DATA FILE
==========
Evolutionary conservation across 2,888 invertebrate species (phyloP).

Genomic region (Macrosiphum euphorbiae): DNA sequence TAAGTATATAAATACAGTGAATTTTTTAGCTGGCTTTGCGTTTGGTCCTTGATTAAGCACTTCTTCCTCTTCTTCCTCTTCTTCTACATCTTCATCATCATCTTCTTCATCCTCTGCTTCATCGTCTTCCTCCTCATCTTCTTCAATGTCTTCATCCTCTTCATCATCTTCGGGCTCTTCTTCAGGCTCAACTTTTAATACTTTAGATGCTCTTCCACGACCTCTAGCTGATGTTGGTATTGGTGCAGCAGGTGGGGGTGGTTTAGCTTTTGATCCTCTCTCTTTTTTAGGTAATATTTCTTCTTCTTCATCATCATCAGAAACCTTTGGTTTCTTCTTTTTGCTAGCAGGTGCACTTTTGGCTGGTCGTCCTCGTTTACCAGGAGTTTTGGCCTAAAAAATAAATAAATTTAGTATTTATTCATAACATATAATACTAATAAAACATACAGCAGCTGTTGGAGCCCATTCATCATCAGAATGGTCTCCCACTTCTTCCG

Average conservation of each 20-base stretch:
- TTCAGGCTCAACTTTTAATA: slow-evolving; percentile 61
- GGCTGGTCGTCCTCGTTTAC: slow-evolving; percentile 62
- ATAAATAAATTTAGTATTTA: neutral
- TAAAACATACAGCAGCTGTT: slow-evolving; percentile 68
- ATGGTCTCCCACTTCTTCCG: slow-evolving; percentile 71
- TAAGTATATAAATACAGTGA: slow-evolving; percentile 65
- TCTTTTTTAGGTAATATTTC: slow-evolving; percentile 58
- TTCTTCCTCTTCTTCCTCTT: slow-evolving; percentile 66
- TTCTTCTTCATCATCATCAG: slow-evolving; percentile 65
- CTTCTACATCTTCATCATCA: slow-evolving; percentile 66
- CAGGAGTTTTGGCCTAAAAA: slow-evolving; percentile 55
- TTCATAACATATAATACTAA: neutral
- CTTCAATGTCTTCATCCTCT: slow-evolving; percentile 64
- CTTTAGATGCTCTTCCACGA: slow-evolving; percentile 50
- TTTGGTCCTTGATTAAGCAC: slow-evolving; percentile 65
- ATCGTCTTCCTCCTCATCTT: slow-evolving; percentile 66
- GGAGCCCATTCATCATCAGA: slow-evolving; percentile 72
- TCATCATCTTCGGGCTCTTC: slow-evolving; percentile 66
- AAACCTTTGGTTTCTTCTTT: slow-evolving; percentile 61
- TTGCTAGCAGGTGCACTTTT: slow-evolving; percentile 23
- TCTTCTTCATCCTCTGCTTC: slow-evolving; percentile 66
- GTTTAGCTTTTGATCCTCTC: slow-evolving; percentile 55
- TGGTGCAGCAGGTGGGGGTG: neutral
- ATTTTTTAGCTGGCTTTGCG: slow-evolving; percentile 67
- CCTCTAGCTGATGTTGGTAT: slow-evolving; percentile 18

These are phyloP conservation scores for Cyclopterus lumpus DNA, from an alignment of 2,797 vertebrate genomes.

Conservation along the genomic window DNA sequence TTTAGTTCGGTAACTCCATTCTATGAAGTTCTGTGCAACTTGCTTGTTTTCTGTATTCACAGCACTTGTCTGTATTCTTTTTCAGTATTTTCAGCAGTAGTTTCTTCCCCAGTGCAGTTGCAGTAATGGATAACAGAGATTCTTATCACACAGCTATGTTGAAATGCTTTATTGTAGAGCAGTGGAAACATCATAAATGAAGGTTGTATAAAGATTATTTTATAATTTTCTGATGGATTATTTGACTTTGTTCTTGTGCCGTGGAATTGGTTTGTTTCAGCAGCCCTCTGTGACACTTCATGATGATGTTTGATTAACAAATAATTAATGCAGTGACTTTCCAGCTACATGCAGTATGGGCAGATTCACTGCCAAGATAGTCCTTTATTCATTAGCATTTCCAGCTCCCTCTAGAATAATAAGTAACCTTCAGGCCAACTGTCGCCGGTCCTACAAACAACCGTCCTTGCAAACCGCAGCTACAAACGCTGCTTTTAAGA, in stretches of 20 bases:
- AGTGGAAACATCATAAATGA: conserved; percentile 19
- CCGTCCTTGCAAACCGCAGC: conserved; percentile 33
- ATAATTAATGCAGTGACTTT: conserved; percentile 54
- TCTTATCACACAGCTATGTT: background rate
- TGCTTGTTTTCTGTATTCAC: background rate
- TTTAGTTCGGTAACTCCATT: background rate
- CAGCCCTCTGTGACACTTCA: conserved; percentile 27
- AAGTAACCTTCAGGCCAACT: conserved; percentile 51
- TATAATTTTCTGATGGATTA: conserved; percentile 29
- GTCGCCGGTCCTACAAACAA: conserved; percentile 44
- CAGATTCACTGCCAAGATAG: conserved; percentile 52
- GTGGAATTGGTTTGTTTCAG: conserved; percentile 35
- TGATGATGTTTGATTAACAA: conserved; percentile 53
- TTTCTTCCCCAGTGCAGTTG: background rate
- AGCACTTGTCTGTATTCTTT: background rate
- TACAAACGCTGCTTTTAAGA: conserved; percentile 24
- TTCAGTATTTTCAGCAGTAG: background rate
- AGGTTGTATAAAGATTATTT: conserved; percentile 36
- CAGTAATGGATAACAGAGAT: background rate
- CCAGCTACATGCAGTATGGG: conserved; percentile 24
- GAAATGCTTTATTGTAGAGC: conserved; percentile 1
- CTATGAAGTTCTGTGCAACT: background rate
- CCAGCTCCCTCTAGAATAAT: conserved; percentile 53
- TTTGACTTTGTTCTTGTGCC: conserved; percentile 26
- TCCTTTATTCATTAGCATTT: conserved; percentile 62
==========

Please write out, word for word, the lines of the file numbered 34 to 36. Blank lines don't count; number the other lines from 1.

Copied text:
- TCTTATCACACAGCTATGTT: background rate
- TGCTTGTTTTCTGTATTCAC: background rate
- TTTAGTTCGGTAACTCCATT: background rate